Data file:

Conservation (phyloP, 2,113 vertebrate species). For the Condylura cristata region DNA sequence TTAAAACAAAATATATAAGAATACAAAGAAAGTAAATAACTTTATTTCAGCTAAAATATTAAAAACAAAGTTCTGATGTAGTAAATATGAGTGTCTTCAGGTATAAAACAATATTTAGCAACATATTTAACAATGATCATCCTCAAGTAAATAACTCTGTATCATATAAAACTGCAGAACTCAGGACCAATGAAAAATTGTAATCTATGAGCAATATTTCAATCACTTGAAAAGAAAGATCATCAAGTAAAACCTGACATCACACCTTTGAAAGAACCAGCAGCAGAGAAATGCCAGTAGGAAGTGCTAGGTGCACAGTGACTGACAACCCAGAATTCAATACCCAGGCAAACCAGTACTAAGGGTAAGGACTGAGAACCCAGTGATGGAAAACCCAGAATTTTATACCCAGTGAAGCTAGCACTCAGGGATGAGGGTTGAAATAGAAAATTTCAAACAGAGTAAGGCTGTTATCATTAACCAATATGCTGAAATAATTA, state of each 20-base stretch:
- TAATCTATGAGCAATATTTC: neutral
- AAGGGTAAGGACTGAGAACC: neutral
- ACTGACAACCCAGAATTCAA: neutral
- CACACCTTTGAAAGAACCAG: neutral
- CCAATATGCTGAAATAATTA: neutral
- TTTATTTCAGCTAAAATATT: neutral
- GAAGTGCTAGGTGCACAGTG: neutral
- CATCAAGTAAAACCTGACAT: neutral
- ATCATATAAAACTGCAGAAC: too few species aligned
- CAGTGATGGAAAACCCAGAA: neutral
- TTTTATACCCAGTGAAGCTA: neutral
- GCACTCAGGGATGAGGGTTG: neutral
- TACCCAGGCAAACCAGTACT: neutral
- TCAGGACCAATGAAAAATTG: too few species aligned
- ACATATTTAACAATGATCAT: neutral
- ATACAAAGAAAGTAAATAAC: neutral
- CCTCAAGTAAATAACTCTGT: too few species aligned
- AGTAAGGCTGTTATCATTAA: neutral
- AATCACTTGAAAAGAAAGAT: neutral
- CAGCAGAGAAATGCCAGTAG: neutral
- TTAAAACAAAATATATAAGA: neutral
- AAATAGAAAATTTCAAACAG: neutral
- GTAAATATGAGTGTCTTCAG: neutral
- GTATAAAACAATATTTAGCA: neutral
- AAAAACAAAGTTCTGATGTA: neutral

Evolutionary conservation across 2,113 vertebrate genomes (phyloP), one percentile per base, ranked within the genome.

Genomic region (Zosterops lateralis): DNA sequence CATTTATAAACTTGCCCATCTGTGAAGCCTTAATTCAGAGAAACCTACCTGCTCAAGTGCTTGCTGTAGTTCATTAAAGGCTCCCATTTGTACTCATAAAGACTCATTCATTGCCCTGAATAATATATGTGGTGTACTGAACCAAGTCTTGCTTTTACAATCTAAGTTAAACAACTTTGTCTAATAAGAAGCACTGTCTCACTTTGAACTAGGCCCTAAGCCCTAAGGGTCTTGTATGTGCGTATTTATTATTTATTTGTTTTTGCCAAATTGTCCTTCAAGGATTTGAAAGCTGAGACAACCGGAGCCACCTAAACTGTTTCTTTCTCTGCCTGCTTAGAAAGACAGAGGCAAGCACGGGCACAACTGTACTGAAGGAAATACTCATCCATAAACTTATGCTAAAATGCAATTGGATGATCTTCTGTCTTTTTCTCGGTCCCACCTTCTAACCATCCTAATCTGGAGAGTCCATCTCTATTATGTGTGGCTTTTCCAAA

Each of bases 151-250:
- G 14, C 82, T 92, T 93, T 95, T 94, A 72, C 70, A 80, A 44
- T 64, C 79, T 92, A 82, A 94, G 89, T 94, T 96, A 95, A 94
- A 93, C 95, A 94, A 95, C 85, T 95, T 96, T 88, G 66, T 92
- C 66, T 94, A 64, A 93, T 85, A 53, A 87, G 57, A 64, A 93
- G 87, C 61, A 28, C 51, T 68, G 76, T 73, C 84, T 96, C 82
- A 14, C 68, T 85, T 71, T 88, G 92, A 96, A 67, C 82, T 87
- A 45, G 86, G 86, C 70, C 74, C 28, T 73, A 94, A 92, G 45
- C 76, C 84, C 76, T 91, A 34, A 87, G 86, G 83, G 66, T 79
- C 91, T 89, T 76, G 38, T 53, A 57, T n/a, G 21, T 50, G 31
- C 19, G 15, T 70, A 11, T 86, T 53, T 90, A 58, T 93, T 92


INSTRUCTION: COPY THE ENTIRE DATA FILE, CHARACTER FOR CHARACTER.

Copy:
Conservation (phyloP, 2,113 vertebrate species). For the Condylura cristata region DNA sequence TTAAAACAAAATATATAAGAATACAAAGAAAGTAAATAACTTTATTTCAGCTAAAATATTAAAAACAAAGTTCTGATGTAGTAAATATGAGTGTCTTCAGGTATAAAACAATATTTAGCAACATATTTAACAATGATCATCCTCAAGTAAATAACTCTGTATCATATAAAACTGCAGAACTCAGGACCAATGAAAAATTGTAATCTATGAGCAATATTTCAATCACTTGAAAAGAAAGATCATCAAGTAAAACCTGACATCACACCTTTGAAAGAACCAGCAGCAGAGAAATGCCAGTAGGAAGTGCTAGGTGCACAGTGACTGACAACCCAGAATTCAATACCCAGGCAAACCAGTACTAAGGGTAAGGACTGAGAACCCAGTGATGGAAAACCCAGAATTTTATACCCAGTGAAGCTAGCACTCAGGGATGAGGGTTGAAATAGAAAATTTCAAACAGAGTAAGGCTGTTATCATTAACCAATATGCTGAAATAATTA, state of each 20-base stretch:
- TAATCTATGAGCAATATTTC: neutral
- AAGGGTAAGGACTGAGAACC: neutral
- ACTGACAACCCAGAATTCAA: neutral
- CACACCTTTGAAAGAACCAG: neutral
- CCAATATGCTGAAATAATTA: neutral
- TTTATTTCAGCTAAAATATT: neutral
- GAAGTGCTAGGTGCACAGTG: neutral
- CATCAAGTAAAACCTGACAT: neutral
- ATCATATAAAACTGCAGAAC: too few species aligned
- CAGTGATGGAAAACCCAGAA: neutral
- TTTTATACCCAGTGAAGCTA: neutral
- GCACTCAGGGATGAGGGTTG: neutral
- TACCCAGGCAAACCAGTACT: neutral
- TCAGGACCAATGAAAAATTG: too few species aligned
- ACATATTTAACAATGATCAT: neutral
- ATACAAAGAAAGTAAATAAC: neutral
- CCTCAAGTAAATAACTCTGT: too few species aligned
- AGTAAGGCTGTTATCATTAA: neutral
- AATCACTTGAAAAGAAAGAT: neutral
- CAGCAGAGAAATGCCAGTAG: neutral
- TTAAAACAAAATATATAAGA: neutral
- AAATAGAAAATTTCAAACAG: neutral
- GTAAATATGAGTGTCTTCAG: neutral
- GTATAAAACAATATTTAGCA: neutral
- AAAAACAAAGTTCTGATGTA: neutral

Evolutionary conservation across 2,113 vertebrate genomes (phyloP), one percentile per base, ranked within the genome.

Genomic region (Zosterops lateralis): DNA sequence CATTTATAAACTTGCCCATCTGTGAAGCCTTAATTCAGAGAAACCTACCTGCTCAAGTGCTTGCTGTAGTTCATTAAAGGCTCCCATTTGTACTCATAAAGACTCATTCATTGCCCTGAATAATATATGTGGTGTACTGAACCAAGTCTTGCTTTTACAATCTAAGTTAAACAACTTTGTCTAATAAGAAGCACTGTCTCACTTTGAACTAGGCCCTAAGCCCTAAGGGTCTTGTATGTGCGTATTTATTATTTATTTGTTTTTGCCAAATTGTCCTTCAAGGATTTGAAAGCTGAGACAACCGGAGCCACCTAAACTGTTTCTTTCTCTGCCTGCTTAGAAAGACAGAGGCAAGCACGGGCACAACTGTACTGAAGGAAATACTCATCCATAAACTTATGCTAAAATGCAATTGGATGATCTTCTGTCTTTTTCTCGGTCCCACCTTCTAACCATCCTAATCTGGAGAGTCCATCTCTATTATGTGTGGCTTTTCCAAA

Each of bases 151-250:
- G 14, C 82, T 92, T 93, T 95, T 94, A 72, C 70, A 80, A 44
- T 64, C 79, T 92, A 82, A 94, G 89, T 94, T 96, A 95, A 94
- A 93, C 95, A 94, A 95, C 85, T 95, T 96, T 88, G 66, T 92
- C 66, T 94, A 64, A 93, T 85, A 53, A 87, G 57, A 64, A 93
- G 87, C 61, A 28, C 51, T 68, G 76, T 73, C 84, T 96, C 82
- A 14, C 68, T 85, T 71, T 88, G 92, A 96, A 67, C 82, T 87
- A 45, G 86, G 86, C 70, C 74, C 28, T 73, A 94, A 92, G 45
- C 76, C 84, C 76, T 91, A 34, A 87, G 86, G 83, G 66, T 79
- C 91, T 89, T 76, G 38, T 53, A 57, T n/a, G 21, T 50, G 31
- C 19, G 15, T 70, A 11, T 86, T 53, T 90, A 58, T 93, T 92